The Lily Pond Nature Trail in Lassen Volcanic National Park is a great little hike for beginners and kids. It's not even a mile long (0.75) and numbered stakes along the trail correspond with the trees and plants outlined in the trail brochure. This is an easy, flat trail loop and you don't have to worry about any elevation change. The trailhead is right across from the Loomis Museum.
I like how diverse this trail is despite being so short. (Hey, I'm diverse and short, too!) You can see a variety of landscapes such as stream beds, rock fall avalanche from Chaos Crags and, of course, Lily Pond itself. The mixed conifer forest showcases a variety of trees including Alder, Willow, Incense Cedar, Mountain Hemlock, and several different pines and firs.
We saw quite a few dragonflies and birds around the pond and look forward to doing this hike when we need a break from the more difficult trails in the park.
The rushing water of McCloud River flows east of and parallel to the upper Sacramento River, in Siskiyou County and Shasta County in northern California. It drains a scenic mountainous area of the Cascade Range, including part of Mount Shasta.
Read about my hike to all 3 McCloud waterfalls here.
When I started hiking my way across Lassen Volcanic National Park, I had no idea I'd find so many beautiful wildflowers! It didn't take long for my collection of wildflower photography to grow by leaps and bounds. The amount of poppies, lupine and wild sunflowers I've come across this summer has been absolutely delightful. So, I decided it was time to give my wildflower photography its own home at Wildflower Wednesday.
In Lassen Volcanic National Park, there are 5 trails classified as Strenuous, the highest level of difficulty. Cinder Cone and Lassen Peak (which we have yet to do), Ridge Lakes, Mount Harkness and Brokeoff Mountain. Well, I'm proud to announce that we hiked to the top of Brokeoff Mountain in late August!
Brokeoff Mountain (also known as Brokeoff Volcano and Mount Tehama) is the highest peak in Tehama County (the park lies within 4 different counties) and the second highest peak in Lassen VNP.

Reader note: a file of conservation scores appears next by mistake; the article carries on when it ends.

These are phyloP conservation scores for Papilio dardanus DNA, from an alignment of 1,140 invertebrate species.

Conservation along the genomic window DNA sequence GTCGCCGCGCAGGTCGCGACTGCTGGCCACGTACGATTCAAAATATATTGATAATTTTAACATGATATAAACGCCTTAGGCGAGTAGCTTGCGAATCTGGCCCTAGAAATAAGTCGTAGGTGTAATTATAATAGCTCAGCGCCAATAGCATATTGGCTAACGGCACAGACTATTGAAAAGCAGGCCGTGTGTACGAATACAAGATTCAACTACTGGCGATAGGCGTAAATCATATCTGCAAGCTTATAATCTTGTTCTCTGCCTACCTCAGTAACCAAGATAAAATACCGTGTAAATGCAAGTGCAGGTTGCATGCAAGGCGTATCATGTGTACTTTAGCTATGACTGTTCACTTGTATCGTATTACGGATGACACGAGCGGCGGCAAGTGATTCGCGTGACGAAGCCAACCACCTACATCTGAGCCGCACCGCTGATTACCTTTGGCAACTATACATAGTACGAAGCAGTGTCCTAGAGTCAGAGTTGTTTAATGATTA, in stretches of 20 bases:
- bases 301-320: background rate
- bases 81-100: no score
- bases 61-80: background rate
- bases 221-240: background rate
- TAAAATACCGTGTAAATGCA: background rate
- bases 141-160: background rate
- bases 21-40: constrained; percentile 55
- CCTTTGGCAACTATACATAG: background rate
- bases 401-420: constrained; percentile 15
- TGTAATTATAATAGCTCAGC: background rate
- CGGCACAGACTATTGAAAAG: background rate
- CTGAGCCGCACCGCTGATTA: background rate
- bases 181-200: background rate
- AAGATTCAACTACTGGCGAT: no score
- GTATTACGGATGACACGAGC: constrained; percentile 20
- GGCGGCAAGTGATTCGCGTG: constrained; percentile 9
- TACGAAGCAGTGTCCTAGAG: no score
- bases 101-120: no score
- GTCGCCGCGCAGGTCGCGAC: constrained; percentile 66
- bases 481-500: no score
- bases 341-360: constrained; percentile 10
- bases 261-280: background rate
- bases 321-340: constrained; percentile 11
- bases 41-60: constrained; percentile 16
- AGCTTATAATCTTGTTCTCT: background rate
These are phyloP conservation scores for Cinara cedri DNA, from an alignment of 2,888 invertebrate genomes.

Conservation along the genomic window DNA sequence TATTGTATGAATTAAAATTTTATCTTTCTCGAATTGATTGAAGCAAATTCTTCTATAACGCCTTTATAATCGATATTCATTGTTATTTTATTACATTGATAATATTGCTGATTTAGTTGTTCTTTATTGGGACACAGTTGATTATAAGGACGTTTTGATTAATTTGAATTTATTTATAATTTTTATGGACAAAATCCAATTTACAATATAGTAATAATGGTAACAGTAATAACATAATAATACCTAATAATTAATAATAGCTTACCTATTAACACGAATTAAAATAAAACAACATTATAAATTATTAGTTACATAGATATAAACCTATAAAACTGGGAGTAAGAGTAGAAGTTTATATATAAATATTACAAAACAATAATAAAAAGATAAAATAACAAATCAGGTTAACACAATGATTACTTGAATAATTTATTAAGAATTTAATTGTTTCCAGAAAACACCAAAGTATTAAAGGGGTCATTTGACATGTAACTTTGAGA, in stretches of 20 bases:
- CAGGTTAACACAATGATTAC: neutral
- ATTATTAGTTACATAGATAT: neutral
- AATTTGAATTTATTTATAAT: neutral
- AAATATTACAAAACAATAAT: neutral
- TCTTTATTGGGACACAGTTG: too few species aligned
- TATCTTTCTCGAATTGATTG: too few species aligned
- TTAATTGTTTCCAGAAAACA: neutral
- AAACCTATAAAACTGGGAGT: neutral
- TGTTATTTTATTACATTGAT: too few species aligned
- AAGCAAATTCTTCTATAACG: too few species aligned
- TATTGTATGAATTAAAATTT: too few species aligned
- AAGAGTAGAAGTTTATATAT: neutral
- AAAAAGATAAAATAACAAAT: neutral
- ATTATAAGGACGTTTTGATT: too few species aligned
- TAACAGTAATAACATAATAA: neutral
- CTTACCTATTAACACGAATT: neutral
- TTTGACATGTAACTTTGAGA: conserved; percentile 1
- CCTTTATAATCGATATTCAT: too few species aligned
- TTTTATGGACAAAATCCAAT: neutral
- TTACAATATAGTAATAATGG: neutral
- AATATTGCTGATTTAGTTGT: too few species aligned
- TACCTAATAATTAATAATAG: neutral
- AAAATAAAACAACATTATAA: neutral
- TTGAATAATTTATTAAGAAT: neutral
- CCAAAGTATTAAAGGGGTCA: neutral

This was such a diverse and beautiful trail! There were meadows, streams and forested areas and everything in between. We saw lots and lots of wildflowers and several different kinds of butterflies. We even had our very-first Sooty Grouse sighting, too. It took us 9 hours to complete the 8 mile round trip and the elevation topped out at 9235 feet, the trail starting at 6635 ft.
Strenuous is no lie. The hike up is all uphill and we were worried a few times that we might not make it. There isn't a lot of shade on the last 3/4 of the trail and that late summer sun can be bru-tal. We kept each other motivated, and although it might have taken us longer than the average hiker, we made it to the top and enjoyed awesome views of Lassen Peak, the whole entire valley and even Mt. Shasta to the north.
With this bad boy of a hike under our belt, we only have a few more trails left in the park to conquer. Better get to it before the snow starts falling!
(A lot of hiking videos on YouTube only show the way there. I like also showing scenes from the way back because we start our hikes so early in the morning that the lighting is completely different in the afternoon and I want to show what a difference the sun makes on the scenery.)
Last year we hiked to Ridge Lakes in the middle of October, and this year we hiked it during August. (Read all about that autumn hike here.) What a difference a couple months makes!
This time there were wildflowers in full bloom, representing every color under the rainbow, not to mention the yellow mule's ears covering the hillside. And to think that I couldn't imagine the trail being any prettier than when we did it in the fall when there weren't even any flowers!
Between all the different birds we spotted and the beautiful wildflowers blooming, I didn't have time to think about how steep the climb was. The trail to Ridge Lakes is only 2 miles round trip, but has a 1,045 elevation change and is all uphill, as you can imagine.
The water level was too high for the ridge to appear between the lakes so you can stand between the lakes like I did last time, but everything was green and the small patches of snow made for some fantastic photo ops. The reflections on the water are crazy beautiful.
I guess it really is worth re-hiking a trail during a different season!